Please use this identifier to cite or link to this item: http://ahro.austin.org.au/austinjspui/handle/1/16154
Title: Establishing a pragmatic framework to optimise health outcomes in heart failure and multimorbidity (ARISE-HF): A multidisciplinary position statement
Authors: Stewart, Simon;Riegel, Barbara;Boyd, Cynthia;Ahamed, Yasmin;Thompson, David R;Burrell, Louise M;Carrington, Melinda J;Coats, Andrew;Granger, Bradi B;Hides, Julie;Weintraub, William S;Moser, Debra K;Dickson, Victoria Vaughan;McDermott, Cressida J;Keates, Ashley K;Rich, Michael W
Issue Date: 1-Jun-2016
EDate: 2016-03-10
Citation: International Journal of Cardiology 2016; 212: 1-10
Abstract: Background: Multimorbidity in heart failure (HF), defined as HF of any aetiology and multiple concurrent conditions that require active management, represents an emerging problem within the ageing HF patient population worldwide. Methods: To inform this position paper, we performed: 1) an initial review of the literature identifying the ten most common conditions, other than hypertension and ischaemic heart disease, complicating the management of HF (anaemia, arrhythmias, cognitive dysfunction, depression, diabetes, musculoskeletal disorders, renal dysfunction, respiratory disease, sleep disorders and thyroid disease) and then 2) a review of the published literature describing the association between HF with each of the ten conditions. From these data we describe a clinical framework, comprising five key steps, to potentially improve historically poor health outcomes in this patient population. Results: We identified five key steps (ARISE-HF) that could potentially improve clinical outcomes if applied in a systematic manner: 1) Acknowledge multimorbidity as a clinical syndrome that is associated with poor health outcomes, 2) Routinely profile (using a standardised protocol — adapted to the local health care system) all patients hospitalised with HF to determine the extent of concurrent multimorbidity, 3) Identify individualised priorities and person-centred goals based on the extent and nature of multimorbidity, 4) Support individualised, home-based, multidisciplinary, case management to supplement standard HF management, and 5) Evaluate health outcomes well beyond acute hospitalisation and encompass all-cause events and a person-centred perspective in affected individuals. Conclusions: We propose ARISE-HF as a framework for improving typically poor health outcomes in those affected by multimorbidity in HF.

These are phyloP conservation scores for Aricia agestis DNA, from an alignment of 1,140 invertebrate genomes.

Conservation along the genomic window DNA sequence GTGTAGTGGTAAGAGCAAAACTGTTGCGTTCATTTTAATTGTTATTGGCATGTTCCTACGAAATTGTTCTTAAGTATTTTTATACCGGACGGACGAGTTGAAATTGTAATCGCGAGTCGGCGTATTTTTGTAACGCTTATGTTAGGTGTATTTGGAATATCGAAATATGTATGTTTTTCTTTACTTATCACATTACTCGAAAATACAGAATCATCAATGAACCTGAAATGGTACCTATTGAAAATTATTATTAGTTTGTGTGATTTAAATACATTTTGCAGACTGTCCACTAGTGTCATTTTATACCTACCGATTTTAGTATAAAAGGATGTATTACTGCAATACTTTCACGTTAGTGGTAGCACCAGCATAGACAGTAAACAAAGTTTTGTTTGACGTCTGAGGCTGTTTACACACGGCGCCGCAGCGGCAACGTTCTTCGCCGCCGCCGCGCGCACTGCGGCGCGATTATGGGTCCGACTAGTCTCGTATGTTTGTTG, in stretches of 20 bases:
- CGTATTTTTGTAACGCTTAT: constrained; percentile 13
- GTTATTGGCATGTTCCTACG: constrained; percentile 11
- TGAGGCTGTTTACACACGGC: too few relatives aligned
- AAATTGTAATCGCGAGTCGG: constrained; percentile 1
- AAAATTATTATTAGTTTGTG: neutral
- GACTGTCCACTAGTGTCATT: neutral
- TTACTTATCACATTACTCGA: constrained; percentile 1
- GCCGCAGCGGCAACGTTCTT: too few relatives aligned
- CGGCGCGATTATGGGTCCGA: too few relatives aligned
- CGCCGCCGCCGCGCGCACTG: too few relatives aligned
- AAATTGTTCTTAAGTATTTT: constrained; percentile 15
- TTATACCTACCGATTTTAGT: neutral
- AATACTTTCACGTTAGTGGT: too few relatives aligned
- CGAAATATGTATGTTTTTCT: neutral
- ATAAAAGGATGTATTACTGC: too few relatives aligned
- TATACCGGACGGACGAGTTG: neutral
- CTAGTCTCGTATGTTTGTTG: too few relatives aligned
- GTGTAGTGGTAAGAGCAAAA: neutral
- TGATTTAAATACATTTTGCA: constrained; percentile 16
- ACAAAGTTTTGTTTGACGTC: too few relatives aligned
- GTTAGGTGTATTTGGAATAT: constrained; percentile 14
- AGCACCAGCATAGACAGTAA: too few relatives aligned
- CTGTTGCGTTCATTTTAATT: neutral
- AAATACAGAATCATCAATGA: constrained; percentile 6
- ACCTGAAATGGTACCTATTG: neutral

URI: http://ahro.austin.org.au/austinjspui/handle/1/16154
DOI: 10.1016/j.ijcard.2016.03.001
ORCID: 0000-0003-1863-7539
PubMed URL: http://www.ncbi.nlm.nih.gov/pubmed/27015641
Type: Journal Article
Subjects: Heart failure
Multimorbidity
Person-centred perspective
Multidisciplinary management
Appears in Collections:Journal articles

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